With respect to the Iran nuclear deal, the US and Germany are actively trying to undermine the policy of the other. Washington’s decision to revoke its participation in the Joint Comprehensive Plan of Action despite German and European entreaties to the contrary was distressing enough for America’s old friends. But to the Europeans, the Trump administration’s imposition of secondary sanctions on Iran was a massive slight — a conscience decision by the ‘Ugly American’ to deliberately destroy the European Union’s landmark diplomatic achievement. Berlin, in partnership with Paris and Brussels, are now fighting back and hoping to build a firewall protecting European companies from investing in Iran without American sanctions looming over their heads. If the concept proves effective, the establishment of a special payments system would be a direct challenge to America’s political and economic might from its own allies.
On energy, the Americans and Germans are engaged in a battle that spilled into the most coveted multilateral forum for the transatlantic community: the annual NATO summit. Trump’s description of Germany as a captive of Russia’s Vladimir Putin due to Berlin’s dependence on Russian natural gas was taken as disrespect by German MPs who are never too shy to express their repugnance towards Trump. What Merkel and her cabinet see as a way to satisfy Germany’s energy demands, the Americans see as a project that only undercuts Ukraine’s economy and gives Putin more leverage over Europe.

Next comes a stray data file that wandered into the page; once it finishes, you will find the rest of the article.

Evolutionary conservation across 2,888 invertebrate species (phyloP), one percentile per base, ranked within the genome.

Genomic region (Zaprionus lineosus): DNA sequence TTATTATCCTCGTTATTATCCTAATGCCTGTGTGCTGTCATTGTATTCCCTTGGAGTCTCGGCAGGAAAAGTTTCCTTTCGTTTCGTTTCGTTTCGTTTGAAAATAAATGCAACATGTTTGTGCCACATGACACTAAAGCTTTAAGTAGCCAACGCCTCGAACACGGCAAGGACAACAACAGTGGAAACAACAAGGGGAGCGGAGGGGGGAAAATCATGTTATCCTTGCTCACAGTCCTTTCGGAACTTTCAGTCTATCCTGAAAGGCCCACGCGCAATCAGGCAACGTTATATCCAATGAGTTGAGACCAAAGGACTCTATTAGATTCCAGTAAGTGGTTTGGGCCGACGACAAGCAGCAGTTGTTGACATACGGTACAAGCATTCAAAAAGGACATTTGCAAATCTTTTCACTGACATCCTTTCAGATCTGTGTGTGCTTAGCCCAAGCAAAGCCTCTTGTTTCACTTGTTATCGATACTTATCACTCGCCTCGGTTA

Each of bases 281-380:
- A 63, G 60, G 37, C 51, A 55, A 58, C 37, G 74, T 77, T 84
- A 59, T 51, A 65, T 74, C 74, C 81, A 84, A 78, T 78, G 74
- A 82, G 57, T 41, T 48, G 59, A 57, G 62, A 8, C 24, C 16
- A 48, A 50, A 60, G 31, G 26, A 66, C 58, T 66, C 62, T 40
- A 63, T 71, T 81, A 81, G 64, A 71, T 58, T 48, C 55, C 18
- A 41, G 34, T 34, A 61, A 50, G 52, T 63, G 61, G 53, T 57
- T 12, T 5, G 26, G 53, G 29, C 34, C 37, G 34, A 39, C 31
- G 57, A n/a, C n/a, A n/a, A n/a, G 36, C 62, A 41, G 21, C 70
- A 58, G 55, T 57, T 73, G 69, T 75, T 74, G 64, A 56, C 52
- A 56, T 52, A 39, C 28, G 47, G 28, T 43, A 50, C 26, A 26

No topic, however, has added such strain on US-German ties as defence spending. Even before Donald Trump entered the White House, Washington has long been of the belief that the Europeans are laggards and freeloaders on all-things military. Robert Gates, the defence secretary under presidents Bush and Obama, spoke about ‘a dim, if not dismal future for the transatlantic alliance’ if European governments didn’t start taking their commitments to NATO seriously. President Obama, widely considered a Europeanist, openly derided ‘free riders,’ a not-so-subtle shot at European countries (like Germany, Denmark, Italy, and Spain) that had paltry defence budgets. Berlin is making incremental strides to correct the problem — German defence minister Ursula von der Leyen wants a 40 per cent increase in military dollars over the next four years — but the progress isn’t fast enough for the current occupant of the Oval Office.
And then there is Germany’s own place in the world. In the roughly thirty years of the post-Cold War period, Berlin has largely been comfortable with letting the Americans being the captain of the transatlantic ship. Yet the elevation of a nationalist Trump has created a much-needed conversation among the German public about whether Germany and Europe as a whole should have a Plan B and perhaps break its dependency on Washington. French President Emmanuel Macron’s call for a European army, one Merkel backed up weeks ago, suggests Europe’s major powers are more willing than ever to explore the principle of strategic autonomy.
Underneath the sterilized cameos and assurances of business continuing as usual, the transnational relationship is undergoing tremors Americans or Europeans haven’t witnessed since the Soviet Union dissolved. And while Donald Trump may be a big factor in the equation, the shift is about more than the antics of one man or woman.